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CASTLE MALTING NEWS in partnership with www.e-malt.com Dutch
26 January, 2021



Barley news Canada: Barley production up 3% in 2020-21 but expected to drop by 12% in 2021-22

For 2020-21, barley production in Canada increased by 3% from the previous year to 10.7 million tonnes (Mt), largely due to higher harvested area and better yields, reaching the highest level since 2008-09, Agriculture and Agri-Food Canada reported on January 25.

Total supply has reached a ten-year high at 11.8 Mt, due to good production, despite low carry-in stocks.

Canadian barley exports, including grain and products, are expected to be 3.5 Mt, 15% higher than last year, based on the current strong export pace.

Domestic use is expected to decline slightly on lower feed consumption. Industrial use is expected to recover, but will be lower than the level in 2018-19.

Owing to larger supplies, carry-out stocks are expected to rise by 5% from last year, but are still 25% lower than the previous five-year average.

The average price of feed barley for 2020-21 is expected to rise by 6% from 2019-20 to C$245/t as a result of strong demand for exports and domestic use, as well as supportive corn prices.

The United States Department of Agriculture (USDA) estimates that 2020-21 world barley production will remain stable from last year, due to increased barley production in Australia, Canada and Russia offsetting lower barley production in Ukraine, Kazakhstan and Argentina.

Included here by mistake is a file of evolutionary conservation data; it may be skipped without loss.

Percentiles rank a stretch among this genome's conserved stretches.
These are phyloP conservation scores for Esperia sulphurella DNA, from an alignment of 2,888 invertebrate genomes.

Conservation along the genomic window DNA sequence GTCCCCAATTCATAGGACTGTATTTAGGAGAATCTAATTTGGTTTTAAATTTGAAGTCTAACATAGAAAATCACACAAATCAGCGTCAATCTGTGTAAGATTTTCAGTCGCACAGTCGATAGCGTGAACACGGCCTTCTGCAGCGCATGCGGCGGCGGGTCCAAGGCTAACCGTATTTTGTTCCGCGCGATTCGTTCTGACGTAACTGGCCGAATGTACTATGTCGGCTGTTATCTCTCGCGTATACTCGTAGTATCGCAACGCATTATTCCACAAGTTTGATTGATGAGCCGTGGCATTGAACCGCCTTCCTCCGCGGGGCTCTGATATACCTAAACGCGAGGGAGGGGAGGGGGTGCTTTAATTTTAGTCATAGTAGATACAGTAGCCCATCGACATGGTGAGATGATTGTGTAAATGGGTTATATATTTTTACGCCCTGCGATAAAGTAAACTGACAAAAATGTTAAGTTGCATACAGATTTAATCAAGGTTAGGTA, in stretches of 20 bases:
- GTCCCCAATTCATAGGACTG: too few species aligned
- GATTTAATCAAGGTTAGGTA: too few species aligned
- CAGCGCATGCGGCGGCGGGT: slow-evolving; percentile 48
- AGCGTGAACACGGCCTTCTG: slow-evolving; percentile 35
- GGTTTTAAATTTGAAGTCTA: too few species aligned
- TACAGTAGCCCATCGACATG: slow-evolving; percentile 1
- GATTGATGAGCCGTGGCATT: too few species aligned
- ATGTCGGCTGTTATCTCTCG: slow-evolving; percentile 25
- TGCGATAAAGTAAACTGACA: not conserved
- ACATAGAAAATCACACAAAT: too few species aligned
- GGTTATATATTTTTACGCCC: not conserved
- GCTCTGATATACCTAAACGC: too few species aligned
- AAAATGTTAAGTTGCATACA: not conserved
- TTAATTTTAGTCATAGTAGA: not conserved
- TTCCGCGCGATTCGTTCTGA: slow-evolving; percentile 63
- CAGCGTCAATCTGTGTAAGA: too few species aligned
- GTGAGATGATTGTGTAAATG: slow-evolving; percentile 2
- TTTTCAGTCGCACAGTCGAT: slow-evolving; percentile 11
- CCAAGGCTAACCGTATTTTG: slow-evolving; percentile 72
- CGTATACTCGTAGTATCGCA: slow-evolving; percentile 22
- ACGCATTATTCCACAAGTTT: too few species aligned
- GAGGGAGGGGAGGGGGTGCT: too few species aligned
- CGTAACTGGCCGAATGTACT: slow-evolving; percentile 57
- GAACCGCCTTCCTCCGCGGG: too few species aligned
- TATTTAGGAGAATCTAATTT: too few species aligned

World carry-out stocks are expected to be up by 3%, with most of the increase being located in Australia and Russia, the major exporting countries, and China, Iran and Saudi Arabia, the major importing countries.

For 2021-22, the area seeded to barley in Canada is forecast to decrease by 7% to 2.9 million hectares (Mha), as strong acreage competition from oilseeds is expected to attract more areas than barley, despite good feed barley prices.

Production is forecast to decrease by 12% to 9.5 Mt on forecasts for lower harvested area and yield, using the previous five-year averages.

Supply is forecast to drop by 10% to 10.6 Mt due to lower production more-than offsetting the rise in carry-in stocks.

Domestic use is anticipated to drop on lower feed use.

Exports are expected to fade on anticipation of lower buying from Canada’s major barley importers and lower available domestic surplus.

Carry-out stocks are forecast to fall on lower barley supply.

Average price of feed barley for 2021-22 is forecast to increase slightly on forecasts for lower domestic barley supply.

The International Grains Council (IGC) projects world barley production for 2021-22 to decline, which will result in lower total supply, despite higher carry-in stocks. Alongside forecasts for increased consumption, carry-out stocks are project to drop.





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